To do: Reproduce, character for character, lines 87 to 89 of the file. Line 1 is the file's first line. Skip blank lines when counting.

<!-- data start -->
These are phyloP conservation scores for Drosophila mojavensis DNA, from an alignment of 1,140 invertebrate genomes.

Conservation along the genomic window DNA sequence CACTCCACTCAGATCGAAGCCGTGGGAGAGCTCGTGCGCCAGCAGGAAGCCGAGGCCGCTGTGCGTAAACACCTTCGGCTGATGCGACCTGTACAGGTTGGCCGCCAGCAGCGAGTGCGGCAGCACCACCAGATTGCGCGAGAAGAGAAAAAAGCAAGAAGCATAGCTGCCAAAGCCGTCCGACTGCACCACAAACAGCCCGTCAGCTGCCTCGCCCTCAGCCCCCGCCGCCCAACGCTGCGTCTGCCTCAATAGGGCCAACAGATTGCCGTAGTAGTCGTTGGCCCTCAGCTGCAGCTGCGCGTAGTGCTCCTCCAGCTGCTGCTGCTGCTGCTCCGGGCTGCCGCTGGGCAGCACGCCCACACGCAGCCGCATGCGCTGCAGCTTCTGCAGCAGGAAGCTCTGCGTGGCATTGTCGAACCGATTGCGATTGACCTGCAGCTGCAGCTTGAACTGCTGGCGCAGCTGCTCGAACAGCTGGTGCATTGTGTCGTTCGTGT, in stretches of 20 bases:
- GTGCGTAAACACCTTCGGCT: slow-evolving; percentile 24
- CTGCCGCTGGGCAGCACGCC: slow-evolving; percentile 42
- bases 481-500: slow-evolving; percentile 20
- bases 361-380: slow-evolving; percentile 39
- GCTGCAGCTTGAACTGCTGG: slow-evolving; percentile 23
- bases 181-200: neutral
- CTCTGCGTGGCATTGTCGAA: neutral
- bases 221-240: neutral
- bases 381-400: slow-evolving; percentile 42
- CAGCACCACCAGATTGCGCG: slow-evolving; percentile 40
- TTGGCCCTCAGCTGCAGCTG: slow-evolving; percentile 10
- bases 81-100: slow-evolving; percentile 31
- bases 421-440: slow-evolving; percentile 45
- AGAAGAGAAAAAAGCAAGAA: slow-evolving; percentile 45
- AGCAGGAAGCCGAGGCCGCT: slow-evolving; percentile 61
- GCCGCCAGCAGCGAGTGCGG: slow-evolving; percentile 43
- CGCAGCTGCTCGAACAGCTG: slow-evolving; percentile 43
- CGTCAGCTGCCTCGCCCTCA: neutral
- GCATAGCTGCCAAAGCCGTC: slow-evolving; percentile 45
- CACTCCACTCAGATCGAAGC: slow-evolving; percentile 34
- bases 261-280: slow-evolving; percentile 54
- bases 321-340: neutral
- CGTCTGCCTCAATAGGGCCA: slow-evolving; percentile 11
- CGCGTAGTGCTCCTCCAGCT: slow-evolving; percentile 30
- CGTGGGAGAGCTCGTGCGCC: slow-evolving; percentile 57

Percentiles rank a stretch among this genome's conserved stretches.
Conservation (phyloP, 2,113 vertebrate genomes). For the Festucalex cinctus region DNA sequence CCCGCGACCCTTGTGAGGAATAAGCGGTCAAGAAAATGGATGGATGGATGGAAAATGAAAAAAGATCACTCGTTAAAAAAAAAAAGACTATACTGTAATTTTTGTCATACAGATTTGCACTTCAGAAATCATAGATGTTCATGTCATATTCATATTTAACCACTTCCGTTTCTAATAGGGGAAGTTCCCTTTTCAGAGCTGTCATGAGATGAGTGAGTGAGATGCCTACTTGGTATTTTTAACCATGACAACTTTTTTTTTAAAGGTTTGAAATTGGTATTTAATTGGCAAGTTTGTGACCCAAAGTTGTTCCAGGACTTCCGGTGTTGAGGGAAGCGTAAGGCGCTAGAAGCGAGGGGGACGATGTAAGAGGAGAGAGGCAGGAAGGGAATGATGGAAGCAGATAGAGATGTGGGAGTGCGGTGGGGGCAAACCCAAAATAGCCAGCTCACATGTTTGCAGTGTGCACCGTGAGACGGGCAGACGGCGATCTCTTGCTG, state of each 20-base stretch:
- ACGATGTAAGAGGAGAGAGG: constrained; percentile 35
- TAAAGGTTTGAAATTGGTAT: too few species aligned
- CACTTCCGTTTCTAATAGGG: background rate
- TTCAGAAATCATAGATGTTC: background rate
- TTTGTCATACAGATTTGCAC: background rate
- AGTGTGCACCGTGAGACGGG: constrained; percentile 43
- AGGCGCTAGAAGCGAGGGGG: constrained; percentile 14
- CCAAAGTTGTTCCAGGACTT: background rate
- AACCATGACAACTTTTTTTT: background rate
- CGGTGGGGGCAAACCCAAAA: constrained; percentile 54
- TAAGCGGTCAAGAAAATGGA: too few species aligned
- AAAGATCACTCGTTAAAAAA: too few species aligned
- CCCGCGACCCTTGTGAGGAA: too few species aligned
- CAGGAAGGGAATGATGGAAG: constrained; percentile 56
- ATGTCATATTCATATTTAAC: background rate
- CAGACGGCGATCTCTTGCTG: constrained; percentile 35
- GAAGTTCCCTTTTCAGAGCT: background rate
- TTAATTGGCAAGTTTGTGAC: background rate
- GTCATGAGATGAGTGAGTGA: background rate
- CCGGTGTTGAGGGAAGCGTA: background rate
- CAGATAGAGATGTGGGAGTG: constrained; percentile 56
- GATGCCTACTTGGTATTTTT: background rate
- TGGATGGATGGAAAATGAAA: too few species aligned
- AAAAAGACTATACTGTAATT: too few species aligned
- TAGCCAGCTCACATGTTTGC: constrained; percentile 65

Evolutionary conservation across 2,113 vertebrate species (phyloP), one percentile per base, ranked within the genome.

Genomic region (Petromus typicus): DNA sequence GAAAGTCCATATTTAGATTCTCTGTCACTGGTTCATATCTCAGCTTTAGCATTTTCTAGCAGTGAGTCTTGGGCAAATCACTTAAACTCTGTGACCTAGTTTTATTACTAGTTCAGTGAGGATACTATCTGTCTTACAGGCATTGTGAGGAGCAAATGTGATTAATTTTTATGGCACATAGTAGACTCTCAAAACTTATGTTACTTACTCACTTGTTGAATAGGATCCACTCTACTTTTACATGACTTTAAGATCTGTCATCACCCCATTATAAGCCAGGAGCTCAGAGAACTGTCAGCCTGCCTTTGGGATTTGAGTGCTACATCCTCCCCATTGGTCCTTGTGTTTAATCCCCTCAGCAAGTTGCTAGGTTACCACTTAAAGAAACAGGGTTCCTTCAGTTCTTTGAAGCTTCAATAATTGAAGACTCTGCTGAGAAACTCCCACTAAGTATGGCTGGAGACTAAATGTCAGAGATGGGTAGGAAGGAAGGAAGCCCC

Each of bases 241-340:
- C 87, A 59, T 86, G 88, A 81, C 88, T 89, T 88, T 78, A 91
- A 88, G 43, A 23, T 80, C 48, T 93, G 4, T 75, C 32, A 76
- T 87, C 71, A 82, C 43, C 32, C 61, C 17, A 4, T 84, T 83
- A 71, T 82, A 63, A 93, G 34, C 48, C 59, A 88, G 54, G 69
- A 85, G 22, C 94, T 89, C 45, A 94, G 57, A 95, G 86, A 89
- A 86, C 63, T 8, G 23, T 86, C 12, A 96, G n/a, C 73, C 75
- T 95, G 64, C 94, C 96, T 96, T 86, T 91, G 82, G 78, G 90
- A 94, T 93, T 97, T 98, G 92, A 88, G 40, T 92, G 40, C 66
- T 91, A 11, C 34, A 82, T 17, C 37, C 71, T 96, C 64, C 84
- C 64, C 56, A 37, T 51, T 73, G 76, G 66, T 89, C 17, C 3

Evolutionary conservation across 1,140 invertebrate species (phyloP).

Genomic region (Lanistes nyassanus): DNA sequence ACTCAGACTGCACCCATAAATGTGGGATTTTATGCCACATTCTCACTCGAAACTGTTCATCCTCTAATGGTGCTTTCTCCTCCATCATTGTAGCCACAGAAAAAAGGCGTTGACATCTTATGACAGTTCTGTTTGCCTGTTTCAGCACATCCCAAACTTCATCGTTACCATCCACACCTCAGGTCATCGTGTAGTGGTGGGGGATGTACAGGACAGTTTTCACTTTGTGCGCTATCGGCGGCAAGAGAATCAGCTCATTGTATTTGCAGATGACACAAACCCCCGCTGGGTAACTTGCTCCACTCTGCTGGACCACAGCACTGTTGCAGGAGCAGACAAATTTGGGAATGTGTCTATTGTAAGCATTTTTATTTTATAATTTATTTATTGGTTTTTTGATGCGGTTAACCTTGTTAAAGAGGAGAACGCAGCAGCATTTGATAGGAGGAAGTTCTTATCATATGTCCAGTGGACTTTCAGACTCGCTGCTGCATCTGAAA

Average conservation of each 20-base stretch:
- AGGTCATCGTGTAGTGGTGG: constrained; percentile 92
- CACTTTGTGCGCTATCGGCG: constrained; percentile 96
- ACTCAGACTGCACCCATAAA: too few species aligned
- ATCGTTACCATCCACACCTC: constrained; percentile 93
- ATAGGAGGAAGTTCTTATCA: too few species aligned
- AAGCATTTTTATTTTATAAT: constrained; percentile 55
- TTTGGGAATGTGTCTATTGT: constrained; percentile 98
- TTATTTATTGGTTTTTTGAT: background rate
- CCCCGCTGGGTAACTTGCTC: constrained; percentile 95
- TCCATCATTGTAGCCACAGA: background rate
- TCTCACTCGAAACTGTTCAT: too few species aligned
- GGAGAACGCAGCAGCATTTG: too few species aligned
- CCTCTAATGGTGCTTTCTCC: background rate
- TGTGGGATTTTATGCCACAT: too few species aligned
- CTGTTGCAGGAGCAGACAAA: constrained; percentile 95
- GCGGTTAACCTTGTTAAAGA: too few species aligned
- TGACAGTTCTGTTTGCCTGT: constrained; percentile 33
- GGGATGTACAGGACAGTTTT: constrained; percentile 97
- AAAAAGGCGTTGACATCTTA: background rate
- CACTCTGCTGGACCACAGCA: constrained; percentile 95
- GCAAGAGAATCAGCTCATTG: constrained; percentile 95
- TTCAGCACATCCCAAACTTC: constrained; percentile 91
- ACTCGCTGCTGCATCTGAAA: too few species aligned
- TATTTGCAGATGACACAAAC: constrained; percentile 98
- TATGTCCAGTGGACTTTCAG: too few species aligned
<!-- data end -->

- TGACAGTTCTGTTTGCCTGT: constrained; percentile 33
- GGGATGTACAGGACAGTTTT: constrained; percentile 97
- AAAAAGGCGTTGACATCTTA: background rate